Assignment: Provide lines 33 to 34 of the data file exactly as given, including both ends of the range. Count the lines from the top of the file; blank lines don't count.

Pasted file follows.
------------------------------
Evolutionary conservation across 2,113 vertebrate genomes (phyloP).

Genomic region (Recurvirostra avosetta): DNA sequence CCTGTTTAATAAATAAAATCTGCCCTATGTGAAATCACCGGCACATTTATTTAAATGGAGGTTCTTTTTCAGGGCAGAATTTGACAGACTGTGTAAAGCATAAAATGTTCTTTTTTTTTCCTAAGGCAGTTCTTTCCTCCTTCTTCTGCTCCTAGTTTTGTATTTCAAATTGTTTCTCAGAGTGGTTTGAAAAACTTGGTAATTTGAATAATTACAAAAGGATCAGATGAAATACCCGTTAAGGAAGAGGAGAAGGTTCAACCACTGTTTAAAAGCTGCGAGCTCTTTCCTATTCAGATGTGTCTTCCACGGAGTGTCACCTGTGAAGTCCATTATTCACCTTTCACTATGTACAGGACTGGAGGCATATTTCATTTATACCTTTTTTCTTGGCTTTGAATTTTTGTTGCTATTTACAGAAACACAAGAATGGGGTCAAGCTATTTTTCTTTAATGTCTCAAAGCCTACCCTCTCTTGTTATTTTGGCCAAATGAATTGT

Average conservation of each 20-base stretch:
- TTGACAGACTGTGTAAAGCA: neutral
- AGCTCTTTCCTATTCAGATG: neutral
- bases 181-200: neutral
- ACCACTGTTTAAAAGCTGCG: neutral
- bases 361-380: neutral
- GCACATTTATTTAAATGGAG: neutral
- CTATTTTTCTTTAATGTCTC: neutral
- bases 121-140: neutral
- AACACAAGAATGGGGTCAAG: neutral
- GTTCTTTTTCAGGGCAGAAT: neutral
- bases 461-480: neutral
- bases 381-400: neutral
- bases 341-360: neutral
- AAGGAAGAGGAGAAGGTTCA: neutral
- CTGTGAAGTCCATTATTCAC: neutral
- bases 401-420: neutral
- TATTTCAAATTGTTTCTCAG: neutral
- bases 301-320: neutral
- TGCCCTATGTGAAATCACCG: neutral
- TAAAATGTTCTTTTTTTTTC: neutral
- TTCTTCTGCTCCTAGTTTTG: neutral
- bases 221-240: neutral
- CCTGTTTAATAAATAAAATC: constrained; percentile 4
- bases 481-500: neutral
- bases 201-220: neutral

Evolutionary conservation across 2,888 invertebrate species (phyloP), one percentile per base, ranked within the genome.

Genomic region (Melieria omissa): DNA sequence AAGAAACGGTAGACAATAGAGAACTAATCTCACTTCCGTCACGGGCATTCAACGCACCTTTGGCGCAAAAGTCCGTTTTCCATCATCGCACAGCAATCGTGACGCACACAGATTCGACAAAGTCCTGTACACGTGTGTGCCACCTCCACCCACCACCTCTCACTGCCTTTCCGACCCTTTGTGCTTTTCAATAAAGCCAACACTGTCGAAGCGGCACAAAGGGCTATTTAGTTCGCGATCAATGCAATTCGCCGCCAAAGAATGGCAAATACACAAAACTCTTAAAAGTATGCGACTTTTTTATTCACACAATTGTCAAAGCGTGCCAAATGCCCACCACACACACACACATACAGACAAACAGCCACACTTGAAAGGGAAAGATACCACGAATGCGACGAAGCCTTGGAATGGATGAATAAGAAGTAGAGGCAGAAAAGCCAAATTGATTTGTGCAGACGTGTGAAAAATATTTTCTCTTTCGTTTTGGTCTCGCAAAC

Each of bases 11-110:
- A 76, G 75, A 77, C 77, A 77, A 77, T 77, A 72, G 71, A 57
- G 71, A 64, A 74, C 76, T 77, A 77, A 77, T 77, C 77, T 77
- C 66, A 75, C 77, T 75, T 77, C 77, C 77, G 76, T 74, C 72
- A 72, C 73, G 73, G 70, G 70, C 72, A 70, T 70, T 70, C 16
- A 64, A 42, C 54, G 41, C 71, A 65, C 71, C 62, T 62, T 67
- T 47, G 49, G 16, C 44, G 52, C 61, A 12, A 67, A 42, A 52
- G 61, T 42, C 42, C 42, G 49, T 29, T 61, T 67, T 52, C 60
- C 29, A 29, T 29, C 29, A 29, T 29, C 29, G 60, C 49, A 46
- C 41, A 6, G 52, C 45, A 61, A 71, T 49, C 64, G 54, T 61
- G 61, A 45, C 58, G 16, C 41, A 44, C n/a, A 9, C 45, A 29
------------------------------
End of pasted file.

- G 71, A 64, A 74, C 76, T 77, A 77, A 77, T 77, C 77, T 77
- C 66, A 75, C 77, T 75, T 77, C 77, C 77, G 76, T 74, C 72